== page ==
Yesterday The Shophound finally got a look at the long awaited New York Fashion Week: Men's at Skylight Clarkson Square on the northwestern edge of SoHo —and it looks good. Pretty much anything would be an improvement over cramming the American men's designer shows into the overstuffed women's schedule, but the new set-up seem to be working well, as far as we could tell, though some designers seemed to have growing pains in leaving their familiar showing spaces.
The good part is that the oppressive promotional atmosphere of Mercedes-Benz Fashion Week is gone, and on a day where scattered showers could make traveling around town problematic, a central location saved us and others from potential drenching. Also, since the shows are in a real building, there are real bathrooms —an amenity whose importance is not to be underestimated. The sponsors are fewer and more relevant. Cadillac's show car is parked on the sidewalk where it belongs rather than in the middle of things leaving lots of room for showgoers to sit down, charge their devices and get to work without having to squeeze into some cramped press pen. Amazon has kept its promotional presence relevant, focusing on the fashion division it is dedicated to growing. Another major sponsor, SHINOLA (pictured above), used its space to present its Spring 2016 collection, giving the Shophound a chance to chat with our friend Richard Lambertson of Lambertson Truex who have transformed the Detroit-based brand's artisanally styled leather line into a fully fledged accessories collection ready to compete at the top levels in quality and design with other luxury brands. No longer a charming side offering to the watches and bikes, the line boasts the same sumptuous leathers we are used to seeing from Shinola, now made into beautifully constructed duffels, backpacks, messenger bags and small leather goods featuring the thoughtful topstitching and details that erstwhile Lambertson Truex fans will recognize. Lambertson now shuttles between New York and Detroit where his design studio and sample workrooms are located, and like all of Shinola's products, the entire collection is manufactured in the U.S.A.
Next we were off to check out TIMO WEILAND's presentation. Platform 3, as the venue was called is a smaller room meant for static presentations. In recent seasons, the label has been showing its menswear at the Highline Hotel's cavernous space, and the move to a smaller room was not without its glitches. perhaps next season, they will avoid making a v-shaped presentation format that basically pushed the showers into a bottleneck against the narrower end of the room. Live and learn, but the collection looked fresh, a priority with the added attention a dedicated men's fashion week will bring. Known for a twisted take on preppy clothes, designers Weiland, Alan Eckstein and Donna Kang gave us more twist and less preppy for a more sophisticated feeling and a more international look. The line looked great. The presentation format needs rethinking.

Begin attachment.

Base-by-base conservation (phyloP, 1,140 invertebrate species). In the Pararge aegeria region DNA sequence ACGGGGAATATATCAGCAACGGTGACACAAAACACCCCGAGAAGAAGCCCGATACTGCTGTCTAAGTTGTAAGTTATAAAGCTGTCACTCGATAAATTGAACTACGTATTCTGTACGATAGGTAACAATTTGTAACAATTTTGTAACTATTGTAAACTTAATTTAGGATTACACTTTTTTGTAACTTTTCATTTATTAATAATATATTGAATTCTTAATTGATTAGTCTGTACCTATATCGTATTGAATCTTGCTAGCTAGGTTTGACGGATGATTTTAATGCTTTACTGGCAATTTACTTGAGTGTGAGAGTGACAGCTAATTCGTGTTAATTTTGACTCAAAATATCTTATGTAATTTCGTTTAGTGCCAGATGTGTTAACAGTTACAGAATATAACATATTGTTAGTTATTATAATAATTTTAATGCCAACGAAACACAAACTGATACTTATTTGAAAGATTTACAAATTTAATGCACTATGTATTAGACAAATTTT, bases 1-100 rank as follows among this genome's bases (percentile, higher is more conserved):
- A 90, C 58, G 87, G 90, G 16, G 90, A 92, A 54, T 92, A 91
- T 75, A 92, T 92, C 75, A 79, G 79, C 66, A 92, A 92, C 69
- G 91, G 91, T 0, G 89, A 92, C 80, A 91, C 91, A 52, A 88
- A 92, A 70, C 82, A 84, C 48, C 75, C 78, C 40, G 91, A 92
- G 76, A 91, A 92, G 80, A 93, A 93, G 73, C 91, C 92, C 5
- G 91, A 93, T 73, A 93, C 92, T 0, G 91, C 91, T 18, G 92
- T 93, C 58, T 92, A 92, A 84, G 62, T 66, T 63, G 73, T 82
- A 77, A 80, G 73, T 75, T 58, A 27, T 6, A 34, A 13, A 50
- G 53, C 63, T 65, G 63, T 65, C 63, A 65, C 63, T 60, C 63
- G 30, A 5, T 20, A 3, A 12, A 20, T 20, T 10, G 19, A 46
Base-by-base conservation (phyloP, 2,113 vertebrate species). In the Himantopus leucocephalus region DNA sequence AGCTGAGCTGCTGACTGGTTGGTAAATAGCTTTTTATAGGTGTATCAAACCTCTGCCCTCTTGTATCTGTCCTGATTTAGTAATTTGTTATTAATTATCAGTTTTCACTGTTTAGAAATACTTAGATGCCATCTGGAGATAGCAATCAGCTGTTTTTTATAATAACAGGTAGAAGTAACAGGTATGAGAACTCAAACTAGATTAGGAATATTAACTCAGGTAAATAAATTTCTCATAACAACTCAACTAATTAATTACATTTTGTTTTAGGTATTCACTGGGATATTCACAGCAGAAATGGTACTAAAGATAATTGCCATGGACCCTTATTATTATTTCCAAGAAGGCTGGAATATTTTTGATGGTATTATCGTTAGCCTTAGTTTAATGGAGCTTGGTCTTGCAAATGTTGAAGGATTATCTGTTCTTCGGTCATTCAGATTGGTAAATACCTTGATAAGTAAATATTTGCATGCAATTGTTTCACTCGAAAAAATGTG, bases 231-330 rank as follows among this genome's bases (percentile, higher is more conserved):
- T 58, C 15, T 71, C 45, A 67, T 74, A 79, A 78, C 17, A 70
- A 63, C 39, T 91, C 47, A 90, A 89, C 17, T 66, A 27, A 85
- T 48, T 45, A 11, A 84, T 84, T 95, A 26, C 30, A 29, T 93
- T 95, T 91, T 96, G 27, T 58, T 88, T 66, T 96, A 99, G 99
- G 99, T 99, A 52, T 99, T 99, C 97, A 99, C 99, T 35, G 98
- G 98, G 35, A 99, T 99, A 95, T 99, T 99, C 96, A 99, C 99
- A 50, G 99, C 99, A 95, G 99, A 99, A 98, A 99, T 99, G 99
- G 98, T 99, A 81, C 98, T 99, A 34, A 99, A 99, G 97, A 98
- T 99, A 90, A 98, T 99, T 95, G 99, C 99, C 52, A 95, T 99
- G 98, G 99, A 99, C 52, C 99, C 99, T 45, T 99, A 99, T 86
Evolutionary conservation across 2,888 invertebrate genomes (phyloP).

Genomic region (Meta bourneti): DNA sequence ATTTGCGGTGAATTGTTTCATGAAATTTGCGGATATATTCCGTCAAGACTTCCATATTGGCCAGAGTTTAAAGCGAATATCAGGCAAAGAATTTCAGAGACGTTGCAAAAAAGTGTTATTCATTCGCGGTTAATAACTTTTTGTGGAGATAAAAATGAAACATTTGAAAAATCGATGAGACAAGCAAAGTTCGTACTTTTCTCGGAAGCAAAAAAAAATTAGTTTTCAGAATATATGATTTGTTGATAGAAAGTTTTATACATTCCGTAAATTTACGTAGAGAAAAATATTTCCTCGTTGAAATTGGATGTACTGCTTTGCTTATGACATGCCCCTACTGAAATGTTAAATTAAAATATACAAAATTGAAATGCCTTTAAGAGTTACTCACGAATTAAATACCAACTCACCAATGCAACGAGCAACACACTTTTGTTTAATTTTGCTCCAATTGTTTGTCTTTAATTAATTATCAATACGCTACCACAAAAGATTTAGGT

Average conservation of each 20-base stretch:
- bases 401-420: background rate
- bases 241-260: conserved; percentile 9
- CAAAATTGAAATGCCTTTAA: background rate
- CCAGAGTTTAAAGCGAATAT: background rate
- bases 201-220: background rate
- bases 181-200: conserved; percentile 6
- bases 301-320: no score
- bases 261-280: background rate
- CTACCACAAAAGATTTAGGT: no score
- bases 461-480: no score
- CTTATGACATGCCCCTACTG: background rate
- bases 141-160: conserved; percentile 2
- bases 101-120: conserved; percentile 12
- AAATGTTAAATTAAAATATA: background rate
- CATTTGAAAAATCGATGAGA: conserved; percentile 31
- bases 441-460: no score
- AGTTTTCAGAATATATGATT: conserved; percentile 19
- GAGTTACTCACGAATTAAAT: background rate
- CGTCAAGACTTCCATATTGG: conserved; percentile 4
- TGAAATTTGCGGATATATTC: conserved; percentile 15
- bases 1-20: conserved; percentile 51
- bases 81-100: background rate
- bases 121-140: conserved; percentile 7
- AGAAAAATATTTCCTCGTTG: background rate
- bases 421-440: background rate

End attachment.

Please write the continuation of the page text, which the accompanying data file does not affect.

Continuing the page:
Shophound Faves DUCKIE BROWN also had some relocation pains in moving from their longtime venue at Industria to the larger Platform 2 room at Clarkson Square. Menswear's current fascination with androgyny should put the veteran indie label right in its spotlight, as Steven Cox and Daniel Silver have been mixing masculine elements and traditionally feminine materials since day one. Their Spring 2016 collection found a way to continue their techniques without looking like their models stumbled through their mothers' closets or ransacked an overpriced thrift shop like a few high-profile European luxury brands have. Unfortunately, what was uncharacteristically awkward was the show staging which had half of the models walking the runway in shadow, frustrating the photographers who, as they will, made their displeasure known vocally. Having guest seated only on one side of the runway also left large portion of the room unused which seemed ill-advised. Again, with added attention to menswear this week, one would have liked such an accomplished collection to simply be seen better.
ROBERT GELLER, however, made the most of his new space. Used to showing in along, narrow, sometimes problematic space at Pier 59 Studios, the designer took to the spacious Platform 1 with apparent ease, constructing a northern European seaside-inspired set and a J-shaped runway format that made the most of the complex's largest room. Geller's sportswear beautifully reflected menswear's slow but steady move away from tight silhouettes toward looser fitting clothes with his rich color sense in full effect. Quirky hats and knitted cummerbunds pulled the looks together. Overall it was an upgrade in presentation for Geller along with a further evolution for his label.
Have a glimpse at the shows in the gallery below